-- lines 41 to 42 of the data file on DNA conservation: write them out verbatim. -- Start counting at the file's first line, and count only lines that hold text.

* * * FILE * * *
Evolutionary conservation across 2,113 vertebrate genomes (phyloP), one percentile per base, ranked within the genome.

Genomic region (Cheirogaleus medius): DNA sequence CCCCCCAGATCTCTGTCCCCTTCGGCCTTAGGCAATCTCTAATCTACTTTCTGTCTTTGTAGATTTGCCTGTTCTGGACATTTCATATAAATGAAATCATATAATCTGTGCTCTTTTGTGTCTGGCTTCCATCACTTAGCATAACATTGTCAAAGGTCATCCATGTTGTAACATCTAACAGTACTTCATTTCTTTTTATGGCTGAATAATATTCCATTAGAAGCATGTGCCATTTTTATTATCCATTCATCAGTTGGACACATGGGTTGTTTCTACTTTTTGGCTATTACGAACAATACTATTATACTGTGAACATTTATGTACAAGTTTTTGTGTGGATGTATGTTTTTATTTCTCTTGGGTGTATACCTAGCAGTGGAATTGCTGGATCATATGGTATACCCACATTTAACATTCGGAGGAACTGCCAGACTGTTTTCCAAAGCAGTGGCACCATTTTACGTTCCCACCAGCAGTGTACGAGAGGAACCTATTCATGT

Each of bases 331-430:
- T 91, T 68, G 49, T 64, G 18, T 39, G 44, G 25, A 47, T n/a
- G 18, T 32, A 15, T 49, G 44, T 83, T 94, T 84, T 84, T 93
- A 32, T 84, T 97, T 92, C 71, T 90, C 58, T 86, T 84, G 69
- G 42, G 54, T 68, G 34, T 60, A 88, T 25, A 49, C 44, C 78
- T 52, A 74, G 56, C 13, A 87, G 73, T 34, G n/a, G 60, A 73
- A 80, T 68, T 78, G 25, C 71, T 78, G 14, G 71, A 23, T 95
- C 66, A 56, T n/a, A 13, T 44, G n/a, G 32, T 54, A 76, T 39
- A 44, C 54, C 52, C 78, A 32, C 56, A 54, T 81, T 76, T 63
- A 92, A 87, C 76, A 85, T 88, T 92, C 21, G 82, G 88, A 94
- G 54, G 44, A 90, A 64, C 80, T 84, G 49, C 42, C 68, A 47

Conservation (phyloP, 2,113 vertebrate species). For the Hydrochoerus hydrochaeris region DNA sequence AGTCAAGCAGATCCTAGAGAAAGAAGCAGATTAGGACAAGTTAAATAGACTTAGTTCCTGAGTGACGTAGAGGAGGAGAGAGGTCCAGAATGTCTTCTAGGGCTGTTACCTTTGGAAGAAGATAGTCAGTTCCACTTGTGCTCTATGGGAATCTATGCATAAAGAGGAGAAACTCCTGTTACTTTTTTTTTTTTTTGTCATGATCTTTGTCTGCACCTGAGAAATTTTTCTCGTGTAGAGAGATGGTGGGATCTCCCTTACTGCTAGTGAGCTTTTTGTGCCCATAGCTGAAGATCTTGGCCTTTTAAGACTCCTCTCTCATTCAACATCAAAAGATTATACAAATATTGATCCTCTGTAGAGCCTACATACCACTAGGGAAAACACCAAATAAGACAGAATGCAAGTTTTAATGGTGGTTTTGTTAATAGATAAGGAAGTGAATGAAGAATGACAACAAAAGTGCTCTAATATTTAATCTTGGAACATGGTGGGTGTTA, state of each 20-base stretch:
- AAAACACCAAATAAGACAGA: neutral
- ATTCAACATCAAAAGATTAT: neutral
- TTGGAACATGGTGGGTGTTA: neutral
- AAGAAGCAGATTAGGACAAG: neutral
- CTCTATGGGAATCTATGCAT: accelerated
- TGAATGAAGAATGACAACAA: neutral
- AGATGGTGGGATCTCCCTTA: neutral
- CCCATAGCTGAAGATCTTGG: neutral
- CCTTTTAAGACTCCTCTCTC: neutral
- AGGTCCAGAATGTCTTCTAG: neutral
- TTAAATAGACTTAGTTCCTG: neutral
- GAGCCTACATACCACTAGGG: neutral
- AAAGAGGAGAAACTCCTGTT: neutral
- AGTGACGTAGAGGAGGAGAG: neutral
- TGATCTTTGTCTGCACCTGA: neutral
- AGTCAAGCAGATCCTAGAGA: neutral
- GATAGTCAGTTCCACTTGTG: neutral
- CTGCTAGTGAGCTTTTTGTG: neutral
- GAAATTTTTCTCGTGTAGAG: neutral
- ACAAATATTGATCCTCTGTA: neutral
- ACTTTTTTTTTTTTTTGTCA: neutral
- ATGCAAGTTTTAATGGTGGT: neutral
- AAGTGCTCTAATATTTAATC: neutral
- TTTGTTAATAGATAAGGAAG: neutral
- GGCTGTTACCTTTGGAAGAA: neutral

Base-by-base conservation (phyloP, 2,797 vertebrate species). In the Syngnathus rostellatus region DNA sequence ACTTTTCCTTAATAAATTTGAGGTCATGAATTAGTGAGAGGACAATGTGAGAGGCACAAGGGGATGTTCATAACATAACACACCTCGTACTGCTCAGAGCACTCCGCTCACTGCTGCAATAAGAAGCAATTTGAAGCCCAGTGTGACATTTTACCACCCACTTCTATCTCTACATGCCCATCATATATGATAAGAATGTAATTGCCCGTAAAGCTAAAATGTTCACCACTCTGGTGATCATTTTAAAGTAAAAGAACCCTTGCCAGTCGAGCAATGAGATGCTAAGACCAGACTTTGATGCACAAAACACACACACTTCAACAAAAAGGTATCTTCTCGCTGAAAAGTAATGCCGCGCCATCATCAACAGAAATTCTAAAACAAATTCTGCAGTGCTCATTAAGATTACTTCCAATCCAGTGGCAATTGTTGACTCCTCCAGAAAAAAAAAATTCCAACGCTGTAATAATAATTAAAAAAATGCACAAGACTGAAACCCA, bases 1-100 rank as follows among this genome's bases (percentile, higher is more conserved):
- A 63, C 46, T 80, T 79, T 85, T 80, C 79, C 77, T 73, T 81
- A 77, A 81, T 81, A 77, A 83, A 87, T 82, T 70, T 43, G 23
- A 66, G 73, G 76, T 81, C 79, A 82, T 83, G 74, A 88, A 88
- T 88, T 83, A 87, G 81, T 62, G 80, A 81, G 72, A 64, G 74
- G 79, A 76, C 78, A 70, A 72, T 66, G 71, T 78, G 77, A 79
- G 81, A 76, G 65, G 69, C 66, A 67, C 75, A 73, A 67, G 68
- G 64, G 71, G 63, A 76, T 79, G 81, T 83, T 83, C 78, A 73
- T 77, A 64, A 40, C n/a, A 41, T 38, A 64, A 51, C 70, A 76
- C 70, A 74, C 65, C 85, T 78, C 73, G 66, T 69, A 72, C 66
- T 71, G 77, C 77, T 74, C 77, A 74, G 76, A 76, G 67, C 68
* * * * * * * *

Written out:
- A 63, C 46, T 80, T 79, T 85, T 80, C 79, C 77, T 73, T 81
- A 77, A 81, T 81, A 77, A 83, A 87, T 82, T 70, T 43, G 23